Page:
Friday, October 1, 2021

Marilyn Manson / Women

Marilyn Manson
  • Marilyn Manson – Brian Warner, known professionally as Marilyn Manson, formed Marilyn Manson & the Spooky Kids with Daisy Berkowitz in 1989. He has been the lead lyricist for every release by the band, and since becoming a professional musician, Manson has become increasingly involved in composing and producing the band's music. Manson's controversial exploits, from self-mutilation, sexual misconduct and an assortment of legal battles, have helped to establish the band as one of the most offensive major label acts today.


From the beginning Manson has been a recreational painter, the oldest of his surviving pieces dating back to 1995, which he typically painted in order to trade the finished works for drugs with drug dealers. It wasn't until after his 1998 Grey period that Manson began his career as a watercolor painter. In 1999 he made five-minute concept pieces and traded them for drugs, with the knowledge that they may accumulate in value over time. Gradually Manson became more drawn to watercolors as an art form in itself, and instead of trading them, kept them and continued to paint at a proficient rate.

This manic creativity resulted in an exhibit for his art, The Golden Age of Grotesque, held at the Los Angeles Contemporary Exhibitions Centre between September 13 and 14 of 2002. The reaction to his paintings was largely positive with one critic comparing them to Egon Schele's pieces and describing them as heartfelt and sincerely painted, and Art in America went as far as to liken them to the works of a 'psychiatric patient given materials to use as therapy'. Others however saw less merit in the works stating that the value was in the celebrity.

Two years later almost to the day, during September 14 and 15 of 2004, Manson held his second exhibit, Trismegistus, on the first night in Paris and the second in Berlin. Again the reception to the works could be described as mixed but was largely in favour of the artist.

Manson opened his own art gallery, The Celebritarian Corporation Gallery of Fine Art, on October 31, 2006 in Los Angeles for which his third exhibition (by invitation or appointment only, after the opening night) was the inaugural show. From April 2 until April 17, 2007 Manson's recent works were put on display at the Space 39 Modern & Contemporary Gallery Exhibition in Florida. 40 pieces from this show were ported to the Gallery Schenk in Cologne, Germany to be publicly exhibited from June 28 until July 28, 2007, after which they were returned to the Space 39 Modern & Contemporary Gallery.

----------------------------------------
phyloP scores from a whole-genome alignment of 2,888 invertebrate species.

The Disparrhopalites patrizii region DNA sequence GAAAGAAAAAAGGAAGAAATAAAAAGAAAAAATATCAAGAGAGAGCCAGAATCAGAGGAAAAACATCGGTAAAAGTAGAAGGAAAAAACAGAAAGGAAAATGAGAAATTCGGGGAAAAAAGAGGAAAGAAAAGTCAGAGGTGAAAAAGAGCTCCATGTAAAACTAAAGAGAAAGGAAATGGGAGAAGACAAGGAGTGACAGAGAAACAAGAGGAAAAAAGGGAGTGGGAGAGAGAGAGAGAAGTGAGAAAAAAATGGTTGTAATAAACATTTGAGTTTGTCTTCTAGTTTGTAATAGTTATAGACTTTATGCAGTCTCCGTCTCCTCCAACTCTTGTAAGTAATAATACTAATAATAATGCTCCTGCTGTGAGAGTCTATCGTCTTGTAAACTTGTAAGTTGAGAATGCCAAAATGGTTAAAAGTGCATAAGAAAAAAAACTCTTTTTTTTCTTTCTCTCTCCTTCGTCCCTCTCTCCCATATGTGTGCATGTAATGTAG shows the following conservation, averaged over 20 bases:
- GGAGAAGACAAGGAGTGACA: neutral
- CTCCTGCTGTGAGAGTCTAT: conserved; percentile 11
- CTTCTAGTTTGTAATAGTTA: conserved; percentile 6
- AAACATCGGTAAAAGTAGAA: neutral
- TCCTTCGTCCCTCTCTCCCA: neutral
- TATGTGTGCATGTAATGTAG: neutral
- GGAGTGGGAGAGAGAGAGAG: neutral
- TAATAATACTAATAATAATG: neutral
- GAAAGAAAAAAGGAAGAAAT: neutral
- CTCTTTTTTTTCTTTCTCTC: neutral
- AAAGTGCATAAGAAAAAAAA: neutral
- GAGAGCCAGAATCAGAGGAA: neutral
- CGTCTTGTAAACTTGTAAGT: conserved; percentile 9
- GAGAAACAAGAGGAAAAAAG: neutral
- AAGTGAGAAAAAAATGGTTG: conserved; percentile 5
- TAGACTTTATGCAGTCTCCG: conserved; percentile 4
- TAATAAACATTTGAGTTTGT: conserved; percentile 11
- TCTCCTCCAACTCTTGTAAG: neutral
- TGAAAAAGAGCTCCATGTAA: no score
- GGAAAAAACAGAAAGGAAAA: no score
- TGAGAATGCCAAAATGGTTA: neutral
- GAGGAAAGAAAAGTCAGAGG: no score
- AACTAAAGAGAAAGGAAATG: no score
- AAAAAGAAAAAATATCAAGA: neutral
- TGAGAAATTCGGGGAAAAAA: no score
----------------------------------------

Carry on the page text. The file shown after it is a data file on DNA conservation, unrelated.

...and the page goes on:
Manson's next retrospective was on display at 101/exhibit in Miami's Design District thru Feb 20th 2009.

In 2010 Manson's an exhibition billed as "Hell, Etc.", was held in Athens, Greece at the Athenian Culture Centre throughout April 2010. In 2011 an exhibition for Manson's work was held at the Vienna Kunsthalle, "Genealogies of Pain". At the end of 2011, from November through to February 5 2012, 212 Productions staged an exhibition of Manson's paintings under the title of The Path of Misery. Manson explained at the event's launch that he had chosen paintings which he felt represented milestones on his path out of misery, something he also chronicles on eighth album Born Villain.


Art book

  • A coffee table book that would collect Manson's art was announced, initially titled The Death of Art. The last given title was Quintif. It was planned to be published by the makers of Flaunt magazine, though no mention of this project has been made in recent years.


Controversy has always followed anything Manson has laid his hands on and his paintings have proved to be no exception. In 2005, his Elizabeth Short as Snow White series was linked in the UK with the stabbing death of 14-year old schoolgirl Jodi Jones in 2003 at the hands of boyfriend Luke Mitchell. According to presiding Judge Lord Nimmo Smith, Mitchell's fascination with the rocker may have been a factor and that the similarities sustained by the victim, who was stripped, tied up and stabbed to death, with those of Manson's paintings of Elizabeth Short "could not be ignored". The Judge further told Mitchell, "I think that you carried an image of the paintings in your memory when you killed Jodi". Manson, for his part, replied on the Sunday Mail, "What I do know is that it is all about the education that parents give their children and the influences they receive, not putting the blame elsewhere"


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